Union forces later adopted Larrey's method during the Civil War. Jonathan Letterman, a Union military surgeon and general, developed a system of light wagons to move patients injured on the battlefield first to field dressing stations and later to a hospital. He also inspired the creation of the first nonmilitary ambulance service in 1865 at the Commercial Hospital in Cincinnati. The first motorized ambulance arrived in 1899 at the Michael Reese Hospital in Chicago.
Today's vehicles have come a long way since those first wagons. Some trucks from custom vehicle manufacturer LDV cost more than $1 million and take a year to build at the company's headquarters in rural Burlington, Wisconsin. Its mobile command centers are literally offices on wheels, holding everything a police station or other government agency might need to coordinate response to a natural disaster.
"Any time you hear about [natural disasters] on national headlines, we tend to get word back at some point that one of our vehicles was used during it," says Jason Gaulke, an electrical engineering manager at LDV who oversees the guts that go into each truck.
Each command center includes basics like air conditioning, coupled with sophisticated communications systems, audio and visual equipment and computer networks. The more high-tech models might have extras like slide-out rooms like in a motorhome, telescopic camera masts, meeting areas, communications suites, kitchens and bathrooms.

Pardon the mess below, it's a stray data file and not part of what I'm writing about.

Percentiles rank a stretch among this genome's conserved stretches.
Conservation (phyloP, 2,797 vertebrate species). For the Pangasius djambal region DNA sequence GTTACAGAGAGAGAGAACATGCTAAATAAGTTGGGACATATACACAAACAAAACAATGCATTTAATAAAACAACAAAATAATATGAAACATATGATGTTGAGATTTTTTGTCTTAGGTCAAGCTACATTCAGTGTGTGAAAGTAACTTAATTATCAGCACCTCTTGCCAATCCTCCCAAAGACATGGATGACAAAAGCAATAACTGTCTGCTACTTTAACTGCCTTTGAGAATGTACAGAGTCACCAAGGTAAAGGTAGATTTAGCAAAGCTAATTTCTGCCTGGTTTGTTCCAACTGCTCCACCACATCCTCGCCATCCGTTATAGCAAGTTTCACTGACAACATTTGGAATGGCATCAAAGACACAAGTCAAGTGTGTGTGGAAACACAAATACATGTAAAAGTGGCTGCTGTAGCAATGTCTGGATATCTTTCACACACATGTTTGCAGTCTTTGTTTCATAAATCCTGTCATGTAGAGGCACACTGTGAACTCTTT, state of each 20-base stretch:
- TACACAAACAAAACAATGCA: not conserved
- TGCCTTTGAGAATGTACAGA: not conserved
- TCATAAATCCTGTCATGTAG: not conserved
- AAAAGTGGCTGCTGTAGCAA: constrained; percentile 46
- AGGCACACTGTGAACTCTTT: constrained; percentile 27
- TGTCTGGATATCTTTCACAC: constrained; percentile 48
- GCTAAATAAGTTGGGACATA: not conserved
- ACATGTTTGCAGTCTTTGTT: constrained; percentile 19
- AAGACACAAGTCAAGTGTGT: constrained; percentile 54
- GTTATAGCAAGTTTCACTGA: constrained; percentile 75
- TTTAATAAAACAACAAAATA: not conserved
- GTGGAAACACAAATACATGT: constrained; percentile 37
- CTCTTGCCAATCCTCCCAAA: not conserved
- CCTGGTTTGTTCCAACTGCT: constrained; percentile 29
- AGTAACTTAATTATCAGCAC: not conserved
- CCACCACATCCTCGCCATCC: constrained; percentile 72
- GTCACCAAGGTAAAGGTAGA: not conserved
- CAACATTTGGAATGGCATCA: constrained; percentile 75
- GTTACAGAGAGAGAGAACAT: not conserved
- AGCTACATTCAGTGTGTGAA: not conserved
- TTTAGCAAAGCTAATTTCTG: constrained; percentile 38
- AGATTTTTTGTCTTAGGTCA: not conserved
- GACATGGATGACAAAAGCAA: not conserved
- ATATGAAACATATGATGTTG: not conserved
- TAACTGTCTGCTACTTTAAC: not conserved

The Lenexa Police Department in Kansas bought an LDV mobile command center in 2019. It's as decked out as it gets, complete with two slide-out rooms, a kitchen and bathroom -- and a "one-touch system" that levels the truck so it doesn't wobble while people work. The department hasn't used the vehicle for a natural disaster yet, master police officer Danny Chavez tells me over the phone. But given Lenexa's location, 15 miles southwest of Kansas City in an area prone to tornadoes and flooding, it will someday have the opportunity.
All that tech means it can take time to learn how to operate LDV's most complex trucks, but Gaulke designed an automation system that handles some of the power-up and shut-down steps of the vehicle for you. All it takes is a couple clicks on a built-in touchscreen display in each truck. A big green button initiates the truck's "auto-start" function, including turning on the main power, the lights, the heating and air-conditioning system -- and any other things that can be safely automated. The screen prompts users when they need to assist with a step, such as pulling out a slide-out room or stabilizing the truck so it's level. A red button on the display reverses the steps and tells you when the truck can be driven again safely.